UCL Discovery
UCL home » Library Services » Electronic resources » UCL Discovery

Psychosocial Implications of Homophobia and HIV Stigma in Social Support Networks: Insights for High-Impact HIV Prevention Among Black Men Who Have Sex With Men

Garcia, J; Parker, C; Parker, RG; Wilson, PA; Philbin, M; Hirsch, JS; (2016) Psychosocial Implications of Homophobia and HIV Stigma in Social Support Networks: Insights for High-Impact HIV Prevention Among Black Men Who Have Sex With Men. Health Education and Behavior , 43 (2) pp. 217-225. 10.1177/1090198115599398. Green open access

[thumbnail of Garcia_Psychosocial Implications of Homophobia and HIV Stigma in Social Support Networks- Insights for High-Impact HIV Prevention Among Black Men Who Have Sex With Men.pdf]
Preview
Text
Garcia_Psychosocial Implications of Homophobia and HIV Stigma in Social Support Networks- Insights for High-Impact HIV Prevention Among Black Men Who Have Sex With Men.pdf - Published Version

Download (85kB) | Preview

Abstract

Black men who have sex with men (BMSM) bear an increasingly disproportionate burden of HIV in the United States. The Centers for Disease Control and Prevention recommends high-impact combination prevention for populations at high risk for HIV infection, such as BMSM. However, few scholars have considered the types of behavioral interventions that combined with biomedical prevention could prove effective for mitigating the epidemic among BMSM. Between June 2013 and May 2014, we conducted three in-depth interviews each with 31 BMSM, interviews with 17 community stakeholders, and participant observation in New York City to understand the sociocultural and structural factors that may affect the acceptance of and adherence to oral preexposure prophylaxis among BMSM and to inform an adherence clinical trial. BMSM and community leaders frequently described condomless sex as a consequence of psychosocial factors and economic circumstances stemming from internalized homophobia resulting from rejection by families and religious groups. BMSM revealed that internalized homophobia and HIV stigma resulted in perceived lack of self- and community efficacy in accepting and adhering to preexposure prophylaxis. Our results indicate that addressing internalized homophobia and fostering emotional social support in peer networks are key elements to improve the effectiveness of combination prevention among BMSM.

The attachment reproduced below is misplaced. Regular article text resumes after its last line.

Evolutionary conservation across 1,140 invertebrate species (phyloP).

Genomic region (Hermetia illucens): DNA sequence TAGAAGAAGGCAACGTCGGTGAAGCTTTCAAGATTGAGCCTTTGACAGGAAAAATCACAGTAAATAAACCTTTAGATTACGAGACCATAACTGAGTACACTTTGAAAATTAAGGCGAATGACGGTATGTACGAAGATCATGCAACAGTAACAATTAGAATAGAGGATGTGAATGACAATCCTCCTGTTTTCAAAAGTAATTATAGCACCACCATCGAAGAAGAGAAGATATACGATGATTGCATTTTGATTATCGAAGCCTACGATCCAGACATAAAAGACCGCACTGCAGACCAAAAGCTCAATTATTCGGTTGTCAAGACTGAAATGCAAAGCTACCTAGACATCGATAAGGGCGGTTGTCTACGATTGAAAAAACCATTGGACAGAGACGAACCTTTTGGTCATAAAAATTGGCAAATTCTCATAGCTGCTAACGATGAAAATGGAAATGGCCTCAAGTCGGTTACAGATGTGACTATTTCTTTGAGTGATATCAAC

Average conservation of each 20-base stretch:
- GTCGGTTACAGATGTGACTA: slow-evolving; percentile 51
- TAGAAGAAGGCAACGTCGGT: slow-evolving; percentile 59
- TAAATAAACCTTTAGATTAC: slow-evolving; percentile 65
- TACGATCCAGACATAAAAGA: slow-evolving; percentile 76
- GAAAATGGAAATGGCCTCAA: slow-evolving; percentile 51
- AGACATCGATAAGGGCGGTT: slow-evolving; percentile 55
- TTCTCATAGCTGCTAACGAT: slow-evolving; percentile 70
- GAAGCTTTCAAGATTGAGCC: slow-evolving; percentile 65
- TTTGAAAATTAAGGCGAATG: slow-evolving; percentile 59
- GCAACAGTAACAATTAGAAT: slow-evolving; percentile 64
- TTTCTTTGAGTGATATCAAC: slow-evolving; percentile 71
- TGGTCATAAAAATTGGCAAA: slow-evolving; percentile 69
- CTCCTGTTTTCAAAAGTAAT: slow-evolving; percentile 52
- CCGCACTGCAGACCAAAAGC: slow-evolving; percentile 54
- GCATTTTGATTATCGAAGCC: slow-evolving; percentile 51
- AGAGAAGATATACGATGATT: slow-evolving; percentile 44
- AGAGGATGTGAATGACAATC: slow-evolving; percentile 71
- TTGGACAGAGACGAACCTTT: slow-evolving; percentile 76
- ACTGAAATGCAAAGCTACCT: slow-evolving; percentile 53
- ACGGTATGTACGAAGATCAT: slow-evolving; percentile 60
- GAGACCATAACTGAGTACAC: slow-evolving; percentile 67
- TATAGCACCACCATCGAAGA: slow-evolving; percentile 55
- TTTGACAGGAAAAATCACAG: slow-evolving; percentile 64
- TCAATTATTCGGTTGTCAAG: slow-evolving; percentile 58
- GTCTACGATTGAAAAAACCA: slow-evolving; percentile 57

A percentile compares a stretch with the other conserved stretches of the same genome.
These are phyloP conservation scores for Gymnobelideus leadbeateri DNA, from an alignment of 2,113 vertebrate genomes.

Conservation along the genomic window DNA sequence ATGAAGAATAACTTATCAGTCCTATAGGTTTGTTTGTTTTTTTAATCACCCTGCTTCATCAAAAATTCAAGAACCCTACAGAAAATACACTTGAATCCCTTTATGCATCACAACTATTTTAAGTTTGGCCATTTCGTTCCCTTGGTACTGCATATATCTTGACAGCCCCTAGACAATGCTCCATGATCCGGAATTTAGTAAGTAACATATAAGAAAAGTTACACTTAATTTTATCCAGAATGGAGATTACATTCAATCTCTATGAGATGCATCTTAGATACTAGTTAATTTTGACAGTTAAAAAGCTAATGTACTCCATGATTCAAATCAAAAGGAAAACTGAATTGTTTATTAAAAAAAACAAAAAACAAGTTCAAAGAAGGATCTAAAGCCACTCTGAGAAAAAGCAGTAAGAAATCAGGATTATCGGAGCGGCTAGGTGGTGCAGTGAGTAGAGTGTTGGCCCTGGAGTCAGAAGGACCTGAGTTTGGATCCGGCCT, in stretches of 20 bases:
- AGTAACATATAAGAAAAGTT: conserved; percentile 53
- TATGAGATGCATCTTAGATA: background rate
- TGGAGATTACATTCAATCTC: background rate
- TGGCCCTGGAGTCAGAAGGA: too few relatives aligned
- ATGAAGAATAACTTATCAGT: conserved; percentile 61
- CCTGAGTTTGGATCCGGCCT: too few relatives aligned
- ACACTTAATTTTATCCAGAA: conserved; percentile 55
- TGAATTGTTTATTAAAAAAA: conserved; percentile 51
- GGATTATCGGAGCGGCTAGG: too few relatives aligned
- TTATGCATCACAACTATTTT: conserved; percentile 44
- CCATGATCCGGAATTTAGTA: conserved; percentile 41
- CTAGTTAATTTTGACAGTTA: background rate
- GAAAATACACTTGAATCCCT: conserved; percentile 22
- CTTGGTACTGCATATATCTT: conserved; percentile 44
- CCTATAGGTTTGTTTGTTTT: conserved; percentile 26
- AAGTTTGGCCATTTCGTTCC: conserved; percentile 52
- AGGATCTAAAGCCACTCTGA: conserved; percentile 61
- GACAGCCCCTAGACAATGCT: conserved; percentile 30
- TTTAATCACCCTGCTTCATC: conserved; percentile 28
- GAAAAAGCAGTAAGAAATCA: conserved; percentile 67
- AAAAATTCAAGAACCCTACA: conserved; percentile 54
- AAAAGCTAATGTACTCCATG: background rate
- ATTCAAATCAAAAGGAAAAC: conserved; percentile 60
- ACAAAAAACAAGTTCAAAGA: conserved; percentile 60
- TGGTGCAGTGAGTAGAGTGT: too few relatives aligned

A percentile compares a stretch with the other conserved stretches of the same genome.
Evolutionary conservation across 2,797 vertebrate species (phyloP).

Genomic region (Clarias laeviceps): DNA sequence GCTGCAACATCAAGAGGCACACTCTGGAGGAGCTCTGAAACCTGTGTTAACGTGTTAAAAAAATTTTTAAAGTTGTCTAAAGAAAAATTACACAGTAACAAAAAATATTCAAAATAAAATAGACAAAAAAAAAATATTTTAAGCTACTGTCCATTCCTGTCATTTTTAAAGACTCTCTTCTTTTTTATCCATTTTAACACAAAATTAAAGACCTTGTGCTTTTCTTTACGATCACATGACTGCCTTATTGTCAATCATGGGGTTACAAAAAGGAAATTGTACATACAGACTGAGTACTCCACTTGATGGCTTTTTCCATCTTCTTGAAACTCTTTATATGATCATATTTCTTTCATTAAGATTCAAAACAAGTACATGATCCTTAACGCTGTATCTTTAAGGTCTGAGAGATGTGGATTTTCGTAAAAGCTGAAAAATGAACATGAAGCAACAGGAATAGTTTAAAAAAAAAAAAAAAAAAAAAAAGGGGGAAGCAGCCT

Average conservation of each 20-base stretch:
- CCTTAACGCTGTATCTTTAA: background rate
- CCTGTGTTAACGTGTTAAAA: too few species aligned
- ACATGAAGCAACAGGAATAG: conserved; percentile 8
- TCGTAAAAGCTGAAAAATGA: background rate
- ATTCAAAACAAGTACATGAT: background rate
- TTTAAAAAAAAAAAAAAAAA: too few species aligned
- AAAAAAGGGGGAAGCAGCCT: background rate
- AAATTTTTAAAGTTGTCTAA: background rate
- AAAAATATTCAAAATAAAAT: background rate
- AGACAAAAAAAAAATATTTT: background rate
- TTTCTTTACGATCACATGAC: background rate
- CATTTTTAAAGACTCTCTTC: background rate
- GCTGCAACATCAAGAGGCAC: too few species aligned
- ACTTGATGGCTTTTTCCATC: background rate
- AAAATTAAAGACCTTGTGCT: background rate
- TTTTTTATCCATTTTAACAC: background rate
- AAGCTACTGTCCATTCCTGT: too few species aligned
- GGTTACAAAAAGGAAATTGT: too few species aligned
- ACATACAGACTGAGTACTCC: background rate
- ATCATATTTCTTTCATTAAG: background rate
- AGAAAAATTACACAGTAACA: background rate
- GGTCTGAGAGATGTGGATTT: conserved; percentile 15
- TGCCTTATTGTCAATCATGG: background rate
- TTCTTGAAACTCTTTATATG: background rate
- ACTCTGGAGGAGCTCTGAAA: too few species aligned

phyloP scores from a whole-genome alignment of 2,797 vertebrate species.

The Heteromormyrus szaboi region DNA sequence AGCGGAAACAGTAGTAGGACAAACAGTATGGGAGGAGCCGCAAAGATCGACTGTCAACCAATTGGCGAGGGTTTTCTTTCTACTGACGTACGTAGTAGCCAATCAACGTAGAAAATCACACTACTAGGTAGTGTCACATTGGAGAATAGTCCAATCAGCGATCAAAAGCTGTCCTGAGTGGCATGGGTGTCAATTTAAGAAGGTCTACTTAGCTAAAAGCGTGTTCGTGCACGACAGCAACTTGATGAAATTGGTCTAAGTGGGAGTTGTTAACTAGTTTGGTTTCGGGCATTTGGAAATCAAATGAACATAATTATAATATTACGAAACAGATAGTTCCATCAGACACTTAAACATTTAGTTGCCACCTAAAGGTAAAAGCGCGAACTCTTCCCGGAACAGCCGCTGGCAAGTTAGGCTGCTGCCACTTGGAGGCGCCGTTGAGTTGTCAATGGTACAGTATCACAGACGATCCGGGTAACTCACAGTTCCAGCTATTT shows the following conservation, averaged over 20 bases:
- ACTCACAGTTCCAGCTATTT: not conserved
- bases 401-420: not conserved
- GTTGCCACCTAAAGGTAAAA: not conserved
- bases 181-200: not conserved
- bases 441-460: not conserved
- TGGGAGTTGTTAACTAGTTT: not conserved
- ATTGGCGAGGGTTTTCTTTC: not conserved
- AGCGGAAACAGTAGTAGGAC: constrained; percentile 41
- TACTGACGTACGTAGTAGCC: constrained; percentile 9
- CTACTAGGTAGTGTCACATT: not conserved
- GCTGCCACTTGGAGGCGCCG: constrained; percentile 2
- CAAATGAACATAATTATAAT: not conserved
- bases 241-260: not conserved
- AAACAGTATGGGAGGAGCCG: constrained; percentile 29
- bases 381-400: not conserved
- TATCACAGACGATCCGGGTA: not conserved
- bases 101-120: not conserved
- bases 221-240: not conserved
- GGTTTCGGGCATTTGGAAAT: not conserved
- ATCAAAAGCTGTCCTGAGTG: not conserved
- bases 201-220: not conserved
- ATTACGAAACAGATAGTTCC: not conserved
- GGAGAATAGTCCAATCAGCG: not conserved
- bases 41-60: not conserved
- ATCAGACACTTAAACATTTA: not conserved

Type: Article
Title: Psychosocial Implications of Homophobia and HIV Stigma in Social Support Networks: Insights for High-Impact HIV Prevention Among Black Men Who Have Sex With Men
Location: United States
Open access status: An open access version is available from UCL Discovery
DOI: 10.1177/1090198115599398
Publisher version: https://doi.org/10.1177/1090198115599398
Language: English
Additional information: This version is the author accepted manuscript. For information on re-use, please refer to the publisher’s terms and conditions.
Keywords: HIV/AIDS; Combination Prevention; Black MSM; Social Support; Pre-exposure Prophylaxis
UCL classification: UCL
UCL > Provost and Vice Provost Offices > UCL SLASH
UCL > Provost and Vice Provost Offices > UCL SLASH > Faculty of S&HS
UCL > Provost and Vice Provost Offices > UCL SLASH > Faculty of S&HS > Dept of Anthropology
URI: https://discovery.ucl.ac.uk/id/eprint/10181755
Downloads since deposit
9Downloads
Download activity - last month
Download activity - last 12 months
Downloads by country - last 12 months

Archive Staff Only

View Item View Item